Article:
Freedman v. FoxAnnotate this Case
67 So. 2d 692 (1953)
FREEDMAN et al. v. FOX et al.
Supreme Court of Florida. Division B.
October 30, 1953.
Patton & Kanner, Miami Beach, for petitioners.
Joseph A. Berman, Miami Beach, for respondents.
We are asked to quash the order of the chancellor denying the motion of the petitioners to dismiss the respondents' bill of complaint.
In substance it was alleged that the respondents, the Foxes, owned half of the stock of F.G.F. Corporation and the petitioners, the Freedmans, owned half. A leasehold on a hotel owned by the Freedmans was obtained by the corporation through intermediate assignments. No rental is now in default and outstanding debts of the corporation incurred in the operation of the hotel amount to little.
It was charged that the corporation could not function because no majority vote of the board of directors could be secured due to the strained relations between the respondents on the one part and the petitioners on the other which, according to the allegations, was the outgrowth of the petitioners' failure to cooperate with the respondents. There follow in the bill certain illustrations of petitioners' shortcomings in furthering the welfare of the corporation such as refusal to repair the television set, causing by their manner and actions guests to leave, creating animosity among guests *693 by playing cards, failing to provide Christmas parties, delegating by Freedman, to his wife and son, his share of the work at the desk.
Such trivia indicating little more than disharmony between the two couples were offered to support prayers for the appointment of a receiver, establishment of the leasehold as a trust, dissolution of the corporation, sale of the leasehold to the highest bidder, accounting, and declaration of a lien on the property to secure the respondents' interest when adjudicated.
We find no such averments in the bill as to justify the relief even if every word of them were proved. The liquidation of a corporation and the distribution of its assets cannot be accomplished unless the corporation has "practically discontinued all of its business, or is no longer capable of being made to carry out the corporate functions for which it was chartered * * *." Mills Development Corp. v. Shipp & Head, Inc., 126 Fla. 490, 171 So. 533, 534. This decision was cited with approval in News-Journal Corporation v. Gore, 147 Fla. 217, 2 So. 2d 741, where we held, in substance, that the drastic action of dissolving a corporation will not be justified unless its affairs have reached the sorry state where the purposes for which it was organized are no longer possible of attainment. See also Finn Bondholders, Inc., v. Dukes, 157 Fla. 642, 26 So. 2d 802.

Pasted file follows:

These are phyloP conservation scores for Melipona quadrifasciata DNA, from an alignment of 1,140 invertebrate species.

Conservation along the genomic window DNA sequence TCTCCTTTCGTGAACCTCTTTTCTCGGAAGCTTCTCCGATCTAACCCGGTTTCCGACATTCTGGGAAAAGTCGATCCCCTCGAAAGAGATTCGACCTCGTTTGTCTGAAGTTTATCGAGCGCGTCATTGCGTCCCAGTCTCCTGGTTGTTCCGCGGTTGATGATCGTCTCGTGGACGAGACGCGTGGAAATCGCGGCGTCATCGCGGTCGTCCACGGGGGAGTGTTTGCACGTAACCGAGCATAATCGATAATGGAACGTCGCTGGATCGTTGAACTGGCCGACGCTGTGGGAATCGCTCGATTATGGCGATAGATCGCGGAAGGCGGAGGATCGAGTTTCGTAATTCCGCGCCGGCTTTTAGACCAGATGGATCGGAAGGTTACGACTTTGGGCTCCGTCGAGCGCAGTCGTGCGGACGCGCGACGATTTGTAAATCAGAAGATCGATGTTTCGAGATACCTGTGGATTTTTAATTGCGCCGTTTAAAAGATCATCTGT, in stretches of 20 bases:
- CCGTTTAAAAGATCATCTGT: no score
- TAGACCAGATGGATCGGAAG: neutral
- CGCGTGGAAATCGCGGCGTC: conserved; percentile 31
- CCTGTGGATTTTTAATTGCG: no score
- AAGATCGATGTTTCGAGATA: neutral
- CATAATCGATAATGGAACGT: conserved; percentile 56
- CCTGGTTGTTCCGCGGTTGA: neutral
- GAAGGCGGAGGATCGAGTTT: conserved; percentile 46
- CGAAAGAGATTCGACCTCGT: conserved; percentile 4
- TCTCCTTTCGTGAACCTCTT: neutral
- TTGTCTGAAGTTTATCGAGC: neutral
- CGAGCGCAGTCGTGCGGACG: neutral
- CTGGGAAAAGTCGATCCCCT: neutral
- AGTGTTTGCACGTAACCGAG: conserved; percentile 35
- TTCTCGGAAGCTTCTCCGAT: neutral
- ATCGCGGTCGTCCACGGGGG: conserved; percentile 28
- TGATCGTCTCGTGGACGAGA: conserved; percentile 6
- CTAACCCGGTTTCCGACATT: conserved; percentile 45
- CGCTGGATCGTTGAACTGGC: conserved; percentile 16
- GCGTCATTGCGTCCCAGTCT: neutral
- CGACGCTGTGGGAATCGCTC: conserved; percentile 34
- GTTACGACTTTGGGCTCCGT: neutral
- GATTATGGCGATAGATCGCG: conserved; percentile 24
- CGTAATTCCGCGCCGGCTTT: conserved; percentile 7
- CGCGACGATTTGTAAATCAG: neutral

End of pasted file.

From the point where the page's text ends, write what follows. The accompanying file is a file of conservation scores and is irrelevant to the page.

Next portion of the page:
And we find no such elements here as would place this controversy in the category of Tampa Water Works Co. v. Wood, 97 Fla. 493, 121 So. 789, and Wofford v. Wofford, 129 Fla. 445, 176 So. 499, for reasons that are obvious when a comparison of the facts in each is made with the facts now before us.
The animosity between the Foxes and the Freedmans is probably unpleasant but it is not of such serious proportions or degree that it results in a failure of the corporation to function.
There is no occasion, either, for holding that, after all, the corporation is only a partnership. From the bill itself it is plain that the corporation is in fact a corporation, operating fully as such, and that it is a going concern. Certainly at this late date the respondents cannot be successful in their contention that, after all, the arrangement is a partnership and therefore that a remedy is available to them as partners. The corporation was chartered by the State, contracted and incurred debts as a corporation and in all respects operated in that capacity. Apparently it is only when dissension arises that the respondents become dissatisfied with their position as stockholders.
We can only conclude that the amended bill is devoid of merit.
The certiorari is granted and the order denying the motion to dismiss is quashed with directions to dismiss the cause.
ROBERTS, C.J., and HOBSON and DREW, JJ., concur.